Whether you’re a disgruntled Spartan who can’t handle a Battle Rifle or a freshly recruited Black Ops militant who spends much of the game watching the killcam, there ishelp available from FPS Trainer.
All you need to take part is a web browser, a PC that can handle the software and an email address. The game is free and uses a series of mini games to train you in the basics of a multiplayer first person shooter environment.
The game is still in development but fully functioning and completely free to play.
Can I Play It?
To enjoy FPS Trainer you’re going to need a Windows or Mac OS X machine (sorry, Linux users) as the game requires the Unity Web Player to run. Unfortunately there is still no Linux version available, though it’s worth keeping an eye on the website to see if that’ll change.
There are no listed minimum hardware requirements, and unfortunately it is not possible to change graphics settings at this time. If you’re interested I’d recommend you give it a go anyway – it’s free after all.
There is one hardware requirement you’ll want to meet though, and that is a mouse. Playing first person shooter games with a laptop touchpad tends to be more hassle than it’s worth.
Play For Free
To sign up for a lesson in ass kicking you’ll need to go to the FPS Trainer website and clickRegister. You can either register a new account for use on that website or connect your Facebook account for a speedy login.
Input your name, email address, date of birth, sex and finally select an avatar to use. Once you’ve clicked register you can start playing immediately, there are no pesky emails to wait for!
Click Play and your machine will be checked for compatibility. If you’ve not got Unity then you’ll be prompted to download it, and even if you’ve already got it installed it may update. The game shouldn’t take longer than a few minutes to initialize, and once it does you should see the main menu.
There are several options to choose from, though it’s usually best to start with Practice. Connect To Game will attempt to connect you to any network games that are currently being hosted, though everything was a bit quiet when I tried.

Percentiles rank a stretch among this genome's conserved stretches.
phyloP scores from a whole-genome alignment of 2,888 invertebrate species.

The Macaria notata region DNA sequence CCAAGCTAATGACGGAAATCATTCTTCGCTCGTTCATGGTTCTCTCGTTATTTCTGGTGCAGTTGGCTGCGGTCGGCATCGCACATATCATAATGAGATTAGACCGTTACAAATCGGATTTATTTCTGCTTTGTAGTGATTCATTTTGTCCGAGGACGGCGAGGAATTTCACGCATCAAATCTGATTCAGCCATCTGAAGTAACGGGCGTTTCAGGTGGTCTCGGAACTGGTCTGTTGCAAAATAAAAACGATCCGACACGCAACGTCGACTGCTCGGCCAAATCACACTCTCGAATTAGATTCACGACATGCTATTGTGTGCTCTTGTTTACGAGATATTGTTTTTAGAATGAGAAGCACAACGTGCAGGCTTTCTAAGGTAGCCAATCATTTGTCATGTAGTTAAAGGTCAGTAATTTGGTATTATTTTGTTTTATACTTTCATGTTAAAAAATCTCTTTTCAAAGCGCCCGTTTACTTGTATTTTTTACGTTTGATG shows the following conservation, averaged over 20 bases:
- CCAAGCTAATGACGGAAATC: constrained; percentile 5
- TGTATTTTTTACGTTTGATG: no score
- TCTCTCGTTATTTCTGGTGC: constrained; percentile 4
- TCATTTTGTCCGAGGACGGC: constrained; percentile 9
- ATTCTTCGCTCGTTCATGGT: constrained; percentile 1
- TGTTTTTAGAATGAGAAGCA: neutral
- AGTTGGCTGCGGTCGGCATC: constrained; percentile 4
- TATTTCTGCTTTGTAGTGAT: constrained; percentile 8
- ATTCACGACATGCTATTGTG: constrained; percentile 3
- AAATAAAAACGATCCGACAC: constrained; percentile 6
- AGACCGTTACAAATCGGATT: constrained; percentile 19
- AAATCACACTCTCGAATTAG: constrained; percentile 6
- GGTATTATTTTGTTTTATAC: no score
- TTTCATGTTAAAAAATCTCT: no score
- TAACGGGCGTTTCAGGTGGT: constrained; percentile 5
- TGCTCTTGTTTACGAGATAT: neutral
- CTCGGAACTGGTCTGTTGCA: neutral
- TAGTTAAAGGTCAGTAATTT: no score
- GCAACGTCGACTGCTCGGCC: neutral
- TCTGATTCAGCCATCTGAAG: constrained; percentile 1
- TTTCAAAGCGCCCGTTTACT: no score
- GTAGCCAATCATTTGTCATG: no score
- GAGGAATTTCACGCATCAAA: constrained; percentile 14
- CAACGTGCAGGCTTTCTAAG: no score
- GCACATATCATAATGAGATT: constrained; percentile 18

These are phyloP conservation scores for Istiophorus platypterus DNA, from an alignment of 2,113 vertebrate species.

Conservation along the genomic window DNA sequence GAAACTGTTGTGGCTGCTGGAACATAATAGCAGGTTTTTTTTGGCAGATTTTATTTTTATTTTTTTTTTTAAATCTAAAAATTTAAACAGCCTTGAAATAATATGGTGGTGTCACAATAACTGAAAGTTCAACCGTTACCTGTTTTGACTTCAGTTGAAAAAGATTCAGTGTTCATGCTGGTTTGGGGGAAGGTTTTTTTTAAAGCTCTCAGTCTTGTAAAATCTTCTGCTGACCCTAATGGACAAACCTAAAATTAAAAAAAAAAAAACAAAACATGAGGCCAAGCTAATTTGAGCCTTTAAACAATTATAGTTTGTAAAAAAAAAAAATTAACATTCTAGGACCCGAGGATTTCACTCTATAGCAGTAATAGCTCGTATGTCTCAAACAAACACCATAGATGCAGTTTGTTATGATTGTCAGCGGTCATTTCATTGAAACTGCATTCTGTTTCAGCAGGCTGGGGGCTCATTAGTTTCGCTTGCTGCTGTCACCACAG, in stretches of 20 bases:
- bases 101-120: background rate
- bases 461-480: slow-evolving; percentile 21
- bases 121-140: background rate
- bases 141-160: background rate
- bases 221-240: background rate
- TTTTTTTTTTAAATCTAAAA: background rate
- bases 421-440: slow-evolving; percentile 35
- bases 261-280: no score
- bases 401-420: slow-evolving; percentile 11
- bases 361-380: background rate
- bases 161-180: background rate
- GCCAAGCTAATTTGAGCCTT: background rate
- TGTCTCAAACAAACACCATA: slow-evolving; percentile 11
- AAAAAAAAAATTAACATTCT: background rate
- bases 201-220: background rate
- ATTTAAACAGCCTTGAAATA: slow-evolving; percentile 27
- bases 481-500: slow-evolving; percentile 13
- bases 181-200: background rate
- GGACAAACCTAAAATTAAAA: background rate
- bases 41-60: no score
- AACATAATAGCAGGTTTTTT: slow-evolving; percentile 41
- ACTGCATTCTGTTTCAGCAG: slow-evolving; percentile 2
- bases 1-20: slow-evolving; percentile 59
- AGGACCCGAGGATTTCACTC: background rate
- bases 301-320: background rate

Host will allow you to create your own game for others to join, though if no one is playing you’re going to be on your own for a while. Practice gets you straight into a game with bots and ultimately see what all the fuss is about.
So How Is It?
Despite the game being in alpha (pre-beta) at the time of writing, it’s still pretty good. The look and feel of the game are designed to be ambiguous, mimicking the graphical style of a generic FPS.
The game honors its roots by defaulting to the classic WSAD control scheme, using the number keys to select weapons and R to reload with E to crouch. You can change the look sensitivity in both the Options screen and by pressing Esc whilst playing. This allows you to set up the game exactly how you want it.
Further expansion for the project will come in the form of changing the look and feel to train for specific games, much like a “skin”. The team are currently formulating a plan for this, but it’s likely to be a paid enhancement (though the game itself will remain free, according to staff).
You’re also free to see exactly what the development team have been up to, and can play the latest (unstable) version by clicking Try out the latest development build at the bottom of the Playscreen.
If you really like it you can even donate to the project at the bottom right of the homepage.
If you need a crash course in first person shooter games, then FPS Trainer promises to hold your hand into battle. The game is a promising mix of action and tuition, and future developments are worth keeping a close eye on.